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Toward a Combined Merchant-Regulatory Mechanism for Electricity Transmission Expansion

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  • William Hogan
  • Juan Rosellón
  • Ingo Vogelsang

Abstract

Electricity transmission pricing and transmission grid expansion have received increasing regulatory and analytical attention in recent years. Since electricity transmission is a very special service with unusual characteristics, such as loop flows, the approaches have been largely tailor-made and not simply taken from the general economic literature or from the more specific but still general incentive regulation literature. An exception has been Vogelsang (2001), who postulated transmission cost and demand functions with fairly general properties and then adapted known regulatory adjustment processes to the electricity transmission problem. A concern with this approach has been that the properties of transmission cost and demand functions are little known but are suspected to differ from conventional functional forms. The assumed cost and demand properties in Vogelsang (2001) may actually not hold for transmission companies (Transcos). Loop-flows imply that certain investments in transmission upgrades cause negative network effects on other transmission links, so that capacity is multidimensional. Total network capacity might even decrease due to the addition of new capacity in certain transmission links. The transmission capacity cost function can be discontinuous. There are two disparate approaches to transmission investment: one employs the theory based on long-run financial rights (LTFTR) to transmission (merchant approach), while the other is based on the incentive-regulation hypothesis (regulatory approach). An independent system operator (ISO) could handle the actual dispatch and operational pricing. The transmission firm is regulated through benchmark or price regulation to provide long-term investment incentives while avoiding congestion. In this paper we consider the elements that could combine the merchant and regulatory approaches in a setting with price-taking electricity generators and loads.

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Bibliographic Info

Paper provided by DIW Berlin, German Institute for Economic Research in its series Discussion Papers of DIW Berlin with number 1025.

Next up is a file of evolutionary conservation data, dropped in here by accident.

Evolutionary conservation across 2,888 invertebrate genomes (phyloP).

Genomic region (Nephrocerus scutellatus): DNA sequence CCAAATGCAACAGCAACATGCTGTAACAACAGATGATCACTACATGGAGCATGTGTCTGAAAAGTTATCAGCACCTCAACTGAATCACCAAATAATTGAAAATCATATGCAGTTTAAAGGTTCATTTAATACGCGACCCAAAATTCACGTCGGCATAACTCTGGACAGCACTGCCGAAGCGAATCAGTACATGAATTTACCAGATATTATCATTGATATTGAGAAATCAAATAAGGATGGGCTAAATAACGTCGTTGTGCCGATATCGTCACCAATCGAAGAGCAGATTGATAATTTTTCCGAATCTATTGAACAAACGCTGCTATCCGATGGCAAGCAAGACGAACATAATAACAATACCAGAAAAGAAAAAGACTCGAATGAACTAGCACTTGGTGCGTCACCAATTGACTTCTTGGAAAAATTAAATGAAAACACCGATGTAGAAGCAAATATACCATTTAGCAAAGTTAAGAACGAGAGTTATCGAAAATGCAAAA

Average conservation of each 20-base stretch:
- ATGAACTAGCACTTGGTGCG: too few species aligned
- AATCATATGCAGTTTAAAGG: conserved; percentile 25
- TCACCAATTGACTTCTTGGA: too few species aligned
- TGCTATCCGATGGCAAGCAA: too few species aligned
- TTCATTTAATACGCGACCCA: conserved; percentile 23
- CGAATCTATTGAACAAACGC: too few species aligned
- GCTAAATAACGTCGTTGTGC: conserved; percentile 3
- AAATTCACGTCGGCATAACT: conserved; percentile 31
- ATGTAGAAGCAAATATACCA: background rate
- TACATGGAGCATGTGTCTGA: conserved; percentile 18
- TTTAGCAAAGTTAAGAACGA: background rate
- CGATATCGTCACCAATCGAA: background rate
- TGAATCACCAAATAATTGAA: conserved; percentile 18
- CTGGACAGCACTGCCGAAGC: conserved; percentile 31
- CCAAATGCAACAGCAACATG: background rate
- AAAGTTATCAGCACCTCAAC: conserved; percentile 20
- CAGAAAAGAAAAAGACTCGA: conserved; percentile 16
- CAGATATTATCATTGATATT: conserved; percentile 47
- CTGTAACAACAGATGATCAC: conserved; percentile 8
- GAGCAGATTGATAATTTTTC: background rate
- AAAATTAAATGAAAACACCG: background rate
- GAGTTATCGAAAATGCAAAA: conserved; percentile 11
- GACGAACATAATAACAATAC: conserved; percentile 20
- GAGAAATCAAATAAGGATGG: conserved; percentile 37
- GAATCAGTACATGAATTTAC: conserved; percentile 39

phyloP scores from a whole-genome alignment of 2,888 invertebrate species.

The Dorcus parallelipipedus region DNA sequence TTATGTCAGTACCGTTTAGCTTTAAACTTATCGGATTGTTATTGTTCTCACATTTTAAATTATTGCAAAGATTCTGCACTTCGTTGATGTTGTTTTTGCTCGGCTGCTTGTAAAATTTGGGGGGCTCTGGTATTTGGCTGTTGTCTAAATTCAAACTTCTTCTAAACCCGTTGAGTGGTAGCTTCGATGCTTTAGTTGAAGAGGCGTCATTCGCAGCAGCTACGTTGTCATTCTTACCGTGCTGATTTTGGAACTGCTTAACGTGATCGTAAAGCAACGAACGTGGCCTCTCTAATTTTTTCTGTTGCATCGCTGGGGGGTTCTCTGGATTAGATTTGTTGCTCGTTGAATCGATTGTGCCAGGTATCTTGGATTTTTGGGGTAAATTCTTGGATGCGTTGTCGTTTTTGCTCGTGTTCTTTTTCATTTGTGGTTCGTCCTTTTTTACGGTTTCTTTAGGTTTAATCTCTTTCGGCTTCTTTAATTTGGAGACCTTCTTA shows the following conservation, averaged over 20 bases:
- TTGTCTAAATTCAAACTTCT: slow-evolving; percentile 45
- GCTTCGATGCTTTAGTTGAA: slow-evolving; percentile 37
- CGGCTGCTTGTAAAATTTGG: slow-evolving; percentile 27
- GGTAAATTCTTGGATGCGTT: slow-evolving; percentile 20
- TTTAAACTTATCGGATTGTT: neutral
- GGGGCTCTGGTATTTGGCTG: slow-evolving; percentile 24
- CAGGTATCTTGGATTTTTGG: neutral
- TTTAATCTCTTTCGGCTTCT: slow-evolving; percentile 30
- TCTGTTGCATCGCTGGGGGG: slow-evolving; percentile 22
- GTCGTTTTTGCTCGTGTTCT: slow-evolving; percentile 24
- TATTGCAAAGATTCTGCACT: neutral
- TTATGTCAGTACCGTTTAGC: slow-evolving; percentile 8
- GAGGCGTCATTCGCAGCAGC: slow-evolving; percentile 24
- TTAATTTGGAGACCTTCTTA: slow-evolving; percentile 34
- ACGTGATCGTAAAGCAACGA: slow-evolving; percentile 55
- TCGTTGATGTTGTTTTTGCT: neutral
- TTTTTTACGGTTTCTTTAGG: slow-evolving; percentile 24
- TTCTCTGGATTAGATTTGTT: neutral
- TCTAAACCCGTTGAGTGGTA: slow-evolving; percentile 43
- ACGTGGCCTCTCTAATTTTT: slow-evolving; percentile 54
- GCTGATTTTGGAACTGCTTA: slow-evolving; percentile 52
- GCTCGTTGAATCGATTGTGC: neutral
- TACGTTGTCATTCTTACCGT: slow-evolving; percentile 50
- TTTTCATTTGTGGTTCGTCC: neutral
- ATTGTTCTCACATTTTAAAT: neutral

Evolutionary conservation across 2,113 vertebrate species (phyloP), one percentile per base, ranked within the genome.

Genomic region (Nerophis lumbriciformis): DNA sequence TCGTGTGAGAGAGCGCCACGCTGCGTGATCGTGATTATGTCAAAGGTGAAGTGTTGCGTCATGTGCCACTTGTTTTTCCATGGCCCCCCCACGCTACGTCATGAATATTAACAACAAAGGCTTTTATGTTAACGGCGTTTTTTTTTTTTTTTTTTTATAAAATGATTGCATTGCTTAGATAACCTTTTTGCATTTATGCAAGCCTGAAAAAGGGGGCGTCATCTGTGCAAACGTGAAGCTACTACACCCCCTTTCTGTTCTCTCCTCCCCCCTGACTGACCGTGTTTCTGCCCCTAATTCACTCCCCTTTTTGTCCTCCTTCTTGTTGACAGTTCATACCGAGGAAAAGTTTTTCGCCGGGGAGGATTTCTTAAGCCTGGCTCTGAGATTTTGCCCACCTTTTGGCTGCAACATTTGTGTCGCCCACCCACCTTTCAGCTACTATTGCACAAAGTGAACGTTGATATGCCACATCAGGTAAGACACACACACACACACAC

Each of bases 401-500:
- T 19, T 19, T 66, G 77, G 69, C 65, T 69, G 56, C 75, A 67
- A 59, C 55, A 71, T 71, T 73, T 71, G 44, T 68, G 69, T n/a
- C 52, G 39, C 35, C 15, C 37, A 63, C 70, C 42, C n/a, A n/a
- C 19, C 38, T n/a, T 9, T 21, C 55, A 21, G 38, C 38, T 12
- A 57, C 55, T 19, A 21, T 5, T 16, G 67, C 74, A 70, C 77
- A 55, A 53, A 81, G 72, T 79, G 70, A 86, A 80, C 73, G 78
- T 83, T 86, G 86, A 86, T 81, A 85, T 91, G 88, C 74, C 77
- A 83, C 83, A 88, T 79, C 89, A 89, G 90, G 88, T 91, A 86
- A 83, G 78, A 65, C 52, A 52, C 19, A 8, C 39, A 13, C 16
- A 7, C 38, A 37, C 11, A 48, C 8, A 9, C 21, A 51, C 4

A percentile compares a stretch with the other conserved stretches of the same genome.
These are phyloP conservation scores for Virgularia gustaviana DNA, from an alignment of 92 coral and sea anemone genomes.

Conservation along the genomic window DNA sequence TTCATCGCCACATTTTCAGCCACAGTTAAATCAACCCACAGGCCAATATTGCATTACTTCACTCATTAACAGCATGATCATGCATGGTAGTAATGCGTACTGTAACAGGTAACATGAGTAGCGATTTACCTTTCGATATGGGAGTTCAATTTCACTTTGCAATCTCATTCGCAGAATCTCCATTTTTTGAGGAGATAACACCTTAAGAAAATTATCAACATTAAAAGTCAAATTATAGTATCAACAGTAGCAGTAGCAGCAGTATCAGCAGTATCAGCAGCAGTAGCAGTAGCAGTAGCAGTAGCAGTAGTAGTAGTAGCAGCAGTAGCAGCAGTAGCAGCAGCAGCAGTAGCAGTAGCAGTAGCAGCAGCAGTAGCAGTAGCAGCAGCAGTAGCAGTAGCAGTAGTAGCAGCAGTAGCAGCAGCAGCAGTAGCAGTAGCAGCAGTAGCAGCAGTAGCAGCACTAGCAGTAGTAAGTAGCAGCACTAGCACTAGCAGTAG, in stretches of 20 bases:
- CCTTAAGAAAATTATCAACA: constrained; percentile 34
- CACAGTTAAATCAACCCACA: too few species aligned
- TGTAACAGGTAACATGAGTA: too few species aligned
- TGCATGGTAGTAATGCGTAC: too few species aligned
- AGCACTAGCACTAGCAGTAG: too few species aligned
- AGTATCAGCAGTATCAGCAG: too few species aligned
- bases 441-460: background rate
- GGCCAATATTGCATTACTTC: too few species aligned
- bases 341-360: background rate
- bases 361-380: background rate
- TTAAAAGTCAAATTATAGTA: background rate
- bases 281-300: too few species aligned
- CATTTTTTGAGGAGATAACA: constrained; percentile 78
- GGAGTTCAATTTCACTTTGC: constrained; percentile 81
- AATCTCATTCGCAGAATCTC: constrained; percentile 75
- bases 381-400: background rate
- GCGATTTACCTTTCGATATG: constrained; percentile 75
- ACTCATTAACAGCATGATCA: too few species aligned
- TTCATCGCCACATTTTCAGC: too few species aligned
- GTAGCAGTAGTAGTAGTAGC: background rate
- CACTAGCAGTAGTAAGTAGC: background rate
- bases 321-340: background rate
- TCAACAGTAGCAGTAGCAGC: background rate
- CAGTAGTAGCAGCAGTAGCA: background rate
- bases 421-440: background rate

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Length: 33 p.
Date of creation: 2010
Date of revision:
Handle: RePEc:diw:diwwpp:dp1025

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Keywords: Electricity transmission; Incentive regulation; Financial transmission rights; Loop-flow problem;

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References

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Citations

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Cited by:
  1. Juan Rosellón & Anne Neumann & Hannes Weigt, 2011. "Removing Cross-Border Capacity Bottlenecks in the European Natural Gas Market: A Proposed Merchant-Regulatory Mechanism," Working papers, CIDE, División de Economía DTE 506, CIDE, División de Economía.
  2. Cave, Martin, 2013. "Extending competition in network industries: Can input markets circumvent the need for an administered access regime?," Utilities Policy, Elsevier, Elsevier, vol. 27(C), pages 82-92.
  3. Littlechild, S., 2011. "Merchant and Regulated Transmission: Theory, Evidence and Policy," Cambridge Working Papers in Economics, Faculty of Economics, University of Cambridge 1160, Faculty of Economics, University of Cambridge.
  4. Ruiz, Erix & Rosellón, Juan, 2012. "Transmission investment in the Peruvian electricity market: Theory and applications," Energy Policy, Elsevier, Elsevier, vol. 47(C), pages 238-245.
  5. Dagobert L. Brito & Juan Rosellón, 2010. "Lumpy Investment in Regulated Natural Gas Pipelines: An Application of the Theory of the Second Best," Discussion Papers of DIW Berlin 1024, DIW Berlin, German Institute for Economic Research.
  6. Juan Rosellón & Zdenka Mysliková & Eric Zenón, 2010. "Incentives for Transmission Investment in the PJM Electricity Market: FTRs or Regulation (or Both?)," Discussion Papers of DIW Berlin 1026, DIW Berlin, German Institute for Economic Research.
  7. Pringles, Rolando & Olsina, Fernando & Garcés, Francisco, 2014. "Designing regulatory frameworks for merchant transmission investments by real options analysis," Energy Policy, Elsevier, Elsevier, vol. 67(C), pages 272-280.
  8. Clastres, Cédric, 2011. "Smart grids: Another step towards competition, energy security and climate change objectives," Energy Policy, Elsevier, Elsevier, vol. 39(9), pages 5399-5408, September.

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